Delivery alert

There may be an issue with the delivery of your newspaper. This alert will expire at NaN. Click here for more info.

Recover password

Free trade deal would benefit all in the long run

All five of New Mexico’s representatives and senators have voted in ways to defeat the proposed Trans-Pacific Partnership Treaty.

The administration has asked for “fast-track” authority, which would limit Congress to just voting yes or no on the final draft of the treaty. Without this authority, Congress can amend the treaty, adding more time and uncertainty to the almost 10 years that have been devoted to drafting it.

The treaty deals with freer trade as well as numerous other issues such as intellectual property rights and trading practices. A major concern is that many components of the treaty have not been revealed. Its complexity and secrecy can provide legitimate reasons for objecting to it.

Still, much of the criticism leading to the votes by our delegates deals with trade and its effect on jobs in the United States. This debate reveals a lack of understanding of the benefits of trade.

The benefits of trade are clearly stated in all elementary economics textbooks based on the principles of comparative advantage and economies of scale. If particular goods are produced abroad at a higher cost, it is advantageous for some local goods to be exported.

Of course, local producers benefit, but local consumers face higher prices, with their losses being far less than the benefits to the local producers.

Meanwhile, if particular goods are produced abroad at a lower cost, it is advantageous for those goods to be imported.

Of course, local producers and workers are hurt, but local consumers benefit, with their benefits far outweighing the loss to the local producers.

Additional imports, however, create a particular problem (as reflected in our representatives’ concerns) because those hurt (producers and workers) are much more aware of their costs than the consumers are aware of their benefits. It is common for some workers to resist freer trade although their societies would benefit.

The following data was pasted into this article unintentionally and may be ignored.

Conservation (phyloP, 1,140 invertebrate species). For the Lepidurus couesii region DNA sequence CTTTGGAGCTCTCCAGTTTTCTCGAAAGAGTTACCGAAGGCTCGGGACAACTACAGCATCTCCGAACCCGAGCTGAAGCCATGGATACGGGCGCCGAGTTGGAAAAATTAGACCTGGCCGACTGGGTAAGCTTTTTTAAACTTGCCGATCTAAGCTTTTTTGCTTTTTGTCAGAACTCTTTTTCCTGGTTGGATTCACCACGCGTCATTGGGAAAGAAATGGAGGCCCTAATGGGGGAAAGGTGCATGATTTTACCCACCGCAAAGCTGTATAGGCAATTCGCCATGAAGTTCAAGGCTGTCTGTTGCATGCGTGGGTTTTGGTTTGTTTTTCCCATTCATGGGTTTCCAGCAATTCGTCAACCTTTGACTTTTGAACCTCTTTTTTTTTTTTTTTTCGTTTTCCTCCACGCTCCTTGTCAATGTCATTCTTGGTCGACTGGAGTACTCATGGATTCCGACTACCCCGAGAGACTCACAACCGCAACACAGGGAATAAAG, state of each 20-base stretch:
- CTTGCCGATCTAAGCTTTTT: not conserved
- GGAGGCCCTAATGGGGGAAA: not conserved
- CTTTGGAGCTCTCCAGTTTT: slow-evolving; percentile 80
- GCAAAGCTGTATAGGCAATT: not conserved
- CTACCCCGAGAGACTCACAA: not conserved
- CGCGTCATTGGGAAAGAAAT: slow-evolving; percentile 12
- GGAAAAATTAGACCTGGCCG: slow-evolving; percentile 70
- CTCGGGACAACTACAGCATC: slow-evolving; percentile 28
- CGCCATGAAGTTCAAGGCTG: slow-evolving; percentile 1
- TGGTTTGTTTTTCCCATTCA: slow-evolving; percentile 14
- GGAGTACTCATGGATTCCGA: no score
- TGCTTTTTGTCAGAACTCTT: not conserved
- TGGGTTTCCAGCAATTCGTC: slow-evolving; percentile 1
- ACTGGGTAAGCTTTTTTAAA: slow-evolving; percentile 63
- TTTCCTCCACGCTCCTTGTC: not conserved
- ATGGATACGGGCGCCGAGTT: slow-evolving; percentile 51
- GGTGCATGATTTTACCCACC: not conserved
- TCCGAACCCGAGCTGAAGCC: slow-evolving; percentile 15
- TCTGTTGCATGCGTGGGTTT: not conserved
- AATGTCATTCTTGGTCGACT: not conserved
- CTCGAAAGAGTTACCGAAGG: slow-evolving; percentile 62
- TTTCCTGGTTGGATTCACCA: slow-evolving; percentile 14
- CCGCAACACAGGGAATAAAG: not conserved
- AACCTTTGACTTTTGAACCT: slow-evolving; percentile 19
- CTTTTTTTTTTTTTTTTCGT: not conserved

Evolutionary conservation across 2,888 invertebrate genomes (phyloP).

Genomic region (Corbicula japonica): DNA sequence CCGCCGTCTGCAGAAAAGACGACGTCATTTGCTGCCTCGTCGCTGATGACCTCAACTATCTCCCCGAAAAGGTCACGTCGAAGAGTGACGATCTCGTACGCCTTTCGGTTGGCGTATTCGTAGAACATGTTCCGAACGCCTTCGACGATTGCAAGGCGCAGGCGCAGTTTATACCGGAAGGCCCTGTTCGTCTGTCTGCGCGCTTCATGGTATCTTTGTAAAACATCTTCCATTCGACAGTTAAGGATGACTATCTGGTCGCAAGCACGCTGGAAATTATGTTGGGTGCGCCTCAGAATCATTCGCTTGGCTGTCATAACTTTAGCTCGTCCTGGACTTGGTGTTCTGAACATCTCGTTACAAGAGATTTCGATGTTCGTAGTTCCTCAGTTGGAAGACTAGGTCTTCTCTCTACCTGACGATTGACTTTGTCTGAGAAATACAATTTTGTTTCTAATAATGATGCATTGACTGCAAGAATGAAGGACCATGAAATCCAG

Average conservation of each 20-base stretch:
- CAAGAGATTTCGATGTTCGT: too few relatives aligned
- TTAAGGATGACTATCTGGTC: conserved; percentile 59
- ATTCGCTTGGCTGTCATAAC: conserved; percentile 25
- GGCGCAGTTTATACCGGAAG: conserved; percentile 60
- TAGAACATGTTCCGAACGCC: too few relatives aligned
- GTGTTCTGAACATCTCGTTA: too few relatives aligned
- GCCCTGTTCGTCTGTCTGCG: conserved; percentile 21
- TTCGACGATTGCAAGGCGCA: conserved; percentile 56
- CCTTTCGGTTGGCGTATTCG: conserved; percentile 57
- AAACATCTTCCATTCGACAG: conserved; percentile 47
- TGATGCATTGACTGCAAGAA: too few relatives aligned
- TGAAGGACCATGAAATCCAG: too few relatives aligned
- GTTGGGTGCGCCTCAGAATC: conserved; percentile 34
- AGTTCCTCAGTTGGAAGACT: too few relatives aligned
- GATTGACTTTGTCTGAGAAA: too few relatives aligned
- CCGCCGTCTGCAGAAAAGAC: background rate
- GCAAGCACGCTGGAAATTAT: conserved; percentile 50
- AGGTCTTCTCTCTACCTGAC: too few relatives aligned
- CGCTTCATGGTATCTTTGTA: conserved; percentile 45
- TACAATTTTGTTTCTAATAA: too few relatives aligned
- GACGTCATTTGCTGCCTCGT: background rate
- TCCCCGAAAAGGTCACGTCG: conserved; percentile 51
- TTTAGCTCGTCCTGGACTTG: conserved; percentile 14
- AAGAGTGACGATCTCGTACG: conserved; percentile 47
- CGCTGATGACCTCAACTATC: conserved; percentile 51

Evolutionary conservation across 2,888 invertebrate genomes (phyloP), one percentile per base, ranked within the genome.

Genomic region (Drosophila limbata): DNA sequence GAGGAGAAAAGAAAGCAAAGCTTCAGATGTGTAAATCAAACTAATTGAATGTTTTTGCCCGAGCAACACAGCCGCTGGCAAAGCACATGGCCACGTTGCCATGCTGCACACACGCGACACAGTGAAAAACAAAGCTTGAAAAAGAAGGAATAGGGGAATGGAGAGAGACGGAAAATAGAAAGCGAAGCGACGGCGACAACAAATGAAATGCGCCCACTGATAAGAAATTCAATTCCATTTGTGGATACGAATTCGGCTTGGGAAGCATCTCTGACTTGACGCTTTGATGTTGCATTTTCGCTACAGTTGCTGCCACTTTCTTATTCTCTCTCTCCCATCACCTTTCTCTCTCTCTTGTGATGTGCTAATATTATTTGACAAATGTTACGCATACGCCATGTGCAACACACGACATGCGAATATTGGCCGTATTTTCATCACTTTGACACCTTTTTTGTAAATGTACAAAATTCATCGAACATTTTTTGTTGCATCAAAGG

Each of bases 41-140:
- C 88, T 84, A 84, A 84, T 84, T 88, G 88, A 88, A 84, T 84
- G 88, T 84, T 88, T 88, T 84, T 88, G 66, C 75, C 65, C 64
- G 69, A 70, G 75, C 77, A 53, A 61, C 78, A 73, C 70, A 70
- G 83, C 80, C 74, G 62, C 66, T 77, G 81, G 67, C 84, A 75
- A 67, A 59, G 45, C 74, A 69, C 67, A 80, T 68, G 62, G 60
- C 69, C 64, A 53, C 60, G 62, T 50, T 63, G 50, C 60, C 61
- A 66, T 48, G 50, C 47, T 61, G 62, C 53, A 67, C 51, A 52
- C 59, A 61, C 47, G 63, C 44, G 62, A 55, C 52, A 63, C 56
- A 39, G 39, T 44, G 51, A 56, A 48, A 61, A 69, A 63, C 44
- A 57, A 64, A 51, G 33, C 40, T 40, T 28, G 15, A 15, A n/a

If this process occurs gradually, those hurt – producers and workers due to imports and consumers due to exports – can adjust gradually. If trade patterns change more rapidly, which could be the case with the Trans-Pacific Partnership Treaty, trade treaties usually include programs to financially assist displaced workers with money and training.

It may be helpful to consider trade in other situations. Take you and me. I am an economist. Through markets, I use the income generated by my skills to trade for goods and services that I need. I do not make my own clothes or grow my own food – and would be much worse off if I did. Meanwhile, my students benefit from the services that I provide at UNM. This process benefits me, clothing manufacturers (at home and abroad), farmers (at home and abroad), and my students.

Take it up to the next level. What would life be like if New Mexico was independent and restricted trade with other states and countries? I am terrified to think about the vehicles that would be available and I would miss my “fresh” salmon – among numerous other staples. We New Mexicans currently benefit from trading the income generated by federal research and military facilities, numerous tourists and a few movie productions for goods produced elsewhere. Again, both we and those with whom we trade benefit from our exchanges.

International trade has been important for the quality of our lives as imports have increased from $25 billion in 1960 to $2.3 trillion in 2014, permitting us to buy a much broader and less expensive array of goods and services. Meanwhile, exports have increased from $22 billion to $2.8 trillion over the same period, with the United States continuing to be a major exporter of sophisticated products such as aircraft, industrial machinery and semiconductors.

In conclusion, societies benefit from trade. However, it requires some members of those societies to adapt.

We have an obligation to assist those people in this process through education and job placement. Since New Mexico does not produce many products in competition with the countries participating in this treaty, and yet we consume products from those countries (check where your Nikes were made), we would definitely benefit from freer trade, especially if the other components of the TPPT are acceptable.